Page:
To improve simulation accuracy and represent more or less realistic movement the viscous forces \({\mathbf{F}}_{v}\) were also included. Due to the essence of potential flow theory, these forces account for viscosity and turbulence of the flow not directly, but through damping coefficients:

where \({\mathbf{C}}_{v}\) is the matrix of linear viscous damping coefficients, \({\mathbf{C}}_{D}\) is the matrix of quadratic drag coefficients.

These coefficients are different depending on the DOF and accordingly, matrices take the form of 6 × 6. They were determined using CFD simulations based on Navier–Stokes equations in separate solver considering the provisions of several regulatory documents [16, 17].

The abovementioned methods of accounting for nonlinear effects allow to overcome the disadvantages of the potential flow theory, preserving the advantage in the calculation speed. A schematic diagram of the overall calculation process is presented in Fig. 2, where \({\varvec{x}}\), \(\dot{{\varvec{x}}}\) and \(\ddot{{\varvec{x}}}\) are the displacement, velocity, and acceleration vectors, respectively. The subscripts S and L refer to the ship and the suspended load respectively. From the figure it can be seen that the CFD calculations in Capytaine are a kind of preparatory computation, which is performed once (one-way analysis). The forces are determined in the MBD loop itself through simple mathematical expressions using the hydrodynamic coefficients, mesh, and model input parameters.

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Implementation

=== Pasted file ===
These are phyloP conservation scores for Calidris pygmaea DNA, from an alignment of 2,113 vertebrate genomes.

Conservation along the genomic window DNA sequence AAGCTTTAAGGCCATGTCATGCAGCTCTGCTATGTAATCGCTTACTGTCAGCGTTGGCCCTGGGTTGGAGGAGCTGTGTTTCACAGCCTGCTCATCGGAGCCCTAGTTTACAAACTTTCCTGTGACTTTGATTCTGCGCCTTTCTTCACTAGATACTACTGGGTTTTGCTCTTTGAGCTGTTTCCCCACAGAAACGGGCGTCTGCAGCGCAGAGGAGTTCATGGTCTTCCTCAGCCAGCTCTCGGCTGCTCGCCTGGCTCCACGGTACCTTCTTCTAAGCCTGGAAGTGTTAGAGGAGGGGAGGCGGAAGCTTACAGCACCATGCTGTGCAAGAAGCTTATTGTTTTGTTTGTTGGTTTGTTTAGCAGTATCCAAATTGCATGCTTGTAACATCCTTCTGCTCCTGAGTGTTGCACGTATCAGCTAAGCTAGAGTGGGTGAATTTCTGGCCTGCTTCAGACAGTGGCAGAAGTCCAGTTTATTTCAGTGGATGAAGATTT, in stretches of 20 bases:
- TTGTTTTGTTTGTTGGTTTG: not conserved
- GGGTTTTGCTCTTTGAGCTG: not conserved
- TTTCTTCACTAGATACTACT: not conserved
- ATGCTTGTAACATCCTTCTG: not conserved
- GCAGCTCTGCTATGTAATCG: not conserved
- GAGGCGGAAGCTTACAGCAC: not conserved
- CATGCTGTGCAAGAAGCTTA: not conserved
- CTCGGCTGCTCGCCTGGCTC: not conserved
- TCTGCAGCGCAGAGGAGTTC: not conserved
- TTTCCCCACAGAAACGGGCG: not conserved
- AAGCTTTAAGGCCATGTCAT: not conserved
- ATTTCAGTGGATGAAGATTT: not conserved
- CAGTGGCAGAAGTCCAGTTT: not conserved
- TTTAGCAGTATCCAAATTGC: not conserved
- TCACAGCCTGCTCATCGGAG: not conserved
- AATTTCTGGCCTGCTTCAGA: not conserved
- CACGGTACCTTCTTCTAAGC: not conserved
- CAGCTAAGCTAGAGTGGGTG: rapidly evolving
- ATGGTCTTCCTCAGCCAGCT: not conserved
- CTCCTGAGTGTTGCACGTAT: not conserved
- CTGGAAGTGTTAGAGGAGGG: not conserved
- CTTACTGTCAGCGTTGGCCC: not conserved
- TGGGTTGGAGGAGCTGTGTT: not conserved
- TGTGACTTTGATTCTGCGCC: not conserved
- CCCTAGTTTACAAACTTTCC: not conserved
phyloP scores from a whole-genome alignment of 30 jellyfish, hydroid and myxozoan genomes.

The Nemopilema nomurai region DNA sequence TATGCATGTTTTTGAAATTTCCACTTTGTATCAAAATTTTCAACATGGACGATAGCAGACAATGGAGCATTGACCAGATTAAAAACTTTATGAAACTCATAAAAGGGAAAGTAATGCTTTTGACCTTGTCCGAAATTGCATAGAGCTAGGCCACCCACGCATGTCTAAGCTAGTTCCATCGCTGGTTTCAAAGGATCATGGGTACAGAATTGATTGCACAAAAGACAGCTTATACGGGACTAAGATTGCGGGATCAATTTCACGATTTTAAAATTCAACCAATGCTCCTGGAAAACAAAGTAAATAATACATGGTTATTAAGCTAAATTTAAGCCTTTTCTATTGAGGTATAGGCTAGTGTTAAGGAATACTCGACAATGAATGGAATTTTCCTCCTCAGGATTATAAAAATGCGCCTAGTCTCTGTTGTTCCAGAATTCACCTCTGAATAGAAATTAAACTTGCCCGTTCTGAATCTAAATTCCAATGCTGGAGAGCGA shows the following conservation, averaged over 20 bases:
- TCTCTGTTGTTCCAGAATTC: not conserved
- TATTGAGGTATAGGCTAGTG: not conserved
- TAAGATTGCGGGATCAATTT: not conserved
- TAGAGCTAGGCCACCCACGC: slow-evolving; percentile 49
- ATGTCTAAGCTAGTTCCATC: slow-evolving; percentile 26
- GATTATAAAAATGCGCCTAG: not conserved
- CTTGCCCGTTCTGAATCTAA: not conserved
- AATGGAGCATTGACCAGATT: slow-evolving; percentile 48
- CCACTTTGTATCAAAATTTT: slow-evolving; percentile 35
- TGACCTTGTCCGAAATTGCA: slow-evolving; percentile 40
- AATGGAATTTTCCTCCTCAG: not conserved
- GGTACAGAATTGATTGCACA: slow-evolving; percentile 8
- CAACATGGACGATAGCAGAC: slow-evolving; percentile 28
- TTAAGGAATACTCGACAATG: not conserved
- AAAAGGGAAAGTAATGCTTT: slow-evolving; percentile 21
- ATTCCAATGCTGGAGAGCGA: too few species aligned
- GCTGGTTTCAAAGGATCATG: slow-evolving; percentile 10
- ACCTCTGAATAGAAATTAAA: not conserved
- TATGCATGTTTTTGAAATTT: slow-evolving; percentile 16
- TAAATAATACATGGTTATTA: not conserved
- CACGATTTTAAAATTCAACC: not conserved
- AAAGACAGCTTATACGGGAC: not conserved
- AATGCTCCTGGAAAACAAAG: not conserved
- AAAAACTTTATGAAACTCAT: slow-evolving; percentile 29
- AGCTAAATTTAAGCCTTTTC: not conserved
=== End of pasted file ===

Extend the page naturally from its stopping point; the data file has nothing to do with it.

The model used in this paper is similar to the model in Fig. 1 presented earlier. It is the numerical analog of the model of the same size tested in reality in a laboratory wave basin. Different parts of the ship are represented as separate bodies, connected either rigidly or by revolute joints. On whole, the multibody system consists of 9 rigid bodies which motion in total is defined by 54 coordinates. Equation of motion (1) includes 44 algebraic constraints, so the system has 10 degrees of freedom. The length of the model is 1.77 m, total weight is 41.15 kg with a suspended mass of 0.16 kg. Inertia parameters are presented in Table 2. The gravitational forces acting on rigid bodies are considered as external forces \({\mathbf{F}}_{ext}\) in Eq. 1.

Table 2

Inertia parameters of the model

Body

Mass (kg)

Principal moments of inertia (kg m^{2})

Center of gravity coordinates (m)

\({I}_{p1}\)

\({I}_{p2}\)

\({I}_{p3}\)

\(x\)

\(y\)

\(z\)

Hull

21.4

0.541

5.580

6.052

0

0

0.015

Additional weight for balancing

9.76

0.044

0.007

0.043

0.656

0

0.010

Bridge

9.28

0.255

0.175

0.275

− 0.622

− 0.006

0.266

Crane

3.15

0.055

0.058

0.019

0.773

0.003

0.219

Boom

0.56

0.0001

0.033

0.033

0.313

0

0.483

Cable drum

0.001

8.424e−08

1.444e−07

1.678e−07

0.890

0

0.504

Pulley

0.001

5.140e−08

1.015e−07

5.143e−08

0.038

0

0.767

Hook

0

0

0

0

0.028

0

0.291

Suspended mass

0.16

2.310e−05

2.310e−05

2.310e−05

0.028

0

0.267

Experimental studies in the wave basin were conducted to verify the numerical model. During the experiment, the vessel was affected by a regular wave with a height of 0.02 m and a period of 1.4 s at a water depth of 0.16 m. As a result, recordings of vessel motions were obtained by capturing the position of special markers on the vessel using the motion capture system. The experimental setup is shown in Fig. 3.

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To achieve high calculation accuracy, an STL model of 18540 elements was created. In the area of the wetted surface, the size of the elements was assumed to be smaller than above water. The calculated wave direction range included 360 directions with a 1-degree interval. The necessity of such precision is explained by the change of the incoming wave angle during the simulation process due to the rotation of the ship model. The radiation forces were determined from the local body-fixed coordinate system based upon the instantaneous relative yaw position of the body [18].